Jason Gibbs: Dissecting Second Amendment rights
Opinion - santa clarita news
By Signal Contributor
Thursday, March 15th, 2018

My opinion piece, “Jaded logic behind gun control debate,” published last Friday, created a flurry of comments and discussion online.

Writers undoubtedly enjoy supportive feedback and accolades. Criticism and rebuttals, however, serve as honest checks to the validity of one’s assertions (even if suggested your point is “stupid”).

Josh Heath provided a claim that deserved an honest evaluation, “…there is no contradiction between supporting the [second] amendment and supporting gun control. No right is absolute Jason.”

Heath’s comment is not only valid, but backed up by years of judicial rulings. In fact, the Heller decision reinforces that notion multiple times. For instance, “the Second Amendment conferred an individual right to keep and bear arms.” Of course the right was not unlimited, just as the First Amendment’s right of free speech was not.”

Where the discussion gets heated is what does the Second Amendment really protect then? Heller answers this question by saying the core right is not simply keeping a handgun in the home (although that was part of the question before the court), but was self-defense.

Courts consistently bastardize the reading of Heller to mean self-defense in the home is protected, but not elsewhere (i.e. most public places). When Ken Dean spoke of banning possession and purchasing of guns until the age of 21, the core right of self-defense becomes denigrated and legislated into oblivion, and by any standard of scrutiny, would fail constitutional muster.

Perhaps the argument here is constitutional rights do not start until the age of 21, but I doubt anyone would stand behind the belief that free speech, due process and protection from unlawful searches do not become relevant or valid until age 21.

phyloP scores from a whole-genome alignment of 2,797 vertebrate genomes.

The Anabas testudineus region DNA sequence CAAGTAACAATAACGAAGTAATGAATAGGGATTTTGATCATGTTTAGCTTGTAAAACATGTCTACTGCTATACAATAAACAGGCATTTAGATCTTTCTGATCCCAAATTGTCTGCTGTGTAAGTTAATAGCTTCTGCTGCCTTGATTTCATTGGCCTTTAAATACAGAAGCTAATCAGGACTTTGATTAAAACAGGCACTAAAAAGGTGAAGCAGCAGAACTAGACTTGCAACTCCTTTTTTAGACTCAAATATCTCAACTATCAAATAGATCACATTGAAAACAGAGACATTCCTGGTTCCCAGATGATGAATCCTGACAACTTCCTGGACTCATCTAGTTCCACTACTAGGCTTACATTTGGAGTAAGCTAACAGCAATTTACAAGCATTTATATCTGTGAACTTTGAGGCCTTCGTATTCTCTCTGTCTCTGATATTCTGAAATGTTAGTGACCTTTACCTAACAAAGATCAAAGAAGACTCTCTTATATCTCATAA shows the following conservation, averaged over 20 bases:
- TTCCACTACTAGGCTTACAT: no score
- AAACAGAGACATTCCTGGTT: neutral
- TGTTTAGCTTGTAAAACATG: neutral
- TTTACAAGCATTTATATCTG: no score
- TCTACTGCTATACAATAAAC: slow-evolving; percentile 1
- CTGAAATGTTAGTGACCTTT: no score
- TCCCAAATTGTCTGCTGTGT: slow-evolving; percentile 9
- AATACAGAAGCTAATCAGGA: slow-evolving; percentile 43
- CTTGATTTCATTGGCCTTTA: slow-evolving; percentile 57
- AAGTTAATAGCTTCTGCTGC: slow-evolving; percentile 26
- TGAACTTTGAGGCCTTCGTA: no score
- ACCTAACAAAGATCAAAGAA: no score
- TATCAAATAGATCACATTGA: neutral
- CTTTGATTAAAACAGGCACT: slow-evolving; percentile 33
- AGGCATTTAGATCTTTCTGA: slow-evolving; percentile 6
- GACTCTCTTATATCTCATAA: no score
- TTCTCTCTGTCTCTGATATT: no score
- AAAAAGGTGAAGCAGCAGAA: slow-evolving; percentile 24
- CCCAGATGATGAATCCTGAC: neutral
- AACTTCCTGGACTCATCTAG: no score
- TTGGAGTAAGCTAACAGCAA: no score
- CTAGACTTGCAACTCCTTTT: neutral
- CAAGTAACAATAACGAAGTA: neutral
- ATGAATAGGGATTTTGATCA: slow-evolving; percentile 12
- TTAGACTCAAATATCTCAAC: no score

Heller does provide examples of presumptively lawful situations where the right is limited.

Multiple cases illustrate this point, including Nunn v. State and State v. Chandler, where state supreme courts ruled that banning concealed carry is lawful, but the prohibition of openly carried firearms was not. Even recently, the ninth circuit ruled California’s concealed carry laws (which are highly restrictive and leave issuance decisions up to the local law enforcement authority) are constitutional, because the Second Amendment does not protect concealed carry.

Under current law in California, law-abiding citizens have no right to openly carry or conceal carry. Many on the left would consider this “common sense” restriction, but both myself, and the Heller decision, consider it a full destruction of an enumerated right. Perhaps even more disheartening is gun control advocates continually relegate the right to be meaningless in the modern world, and use unlawful abuses of firearms to justify admonishing and destroying the understood and codified core of the Second Amendment—the right to self-defense.

Along with disregarding the core right as hokum in today’s society, gun grabbers applaud Heller regarding the type of arms that can be limited. Utilizing the ruling in the Miller case, Heller discusses “traditional prohibitions against carrying dangerous and unusual weapons.” Some argue that Heller dismisses the idea that if “weapons that are most useful in military service- M-16 rifles and the like—may be banned, then the Second Amendment right is completely detached from the prefatory clause.”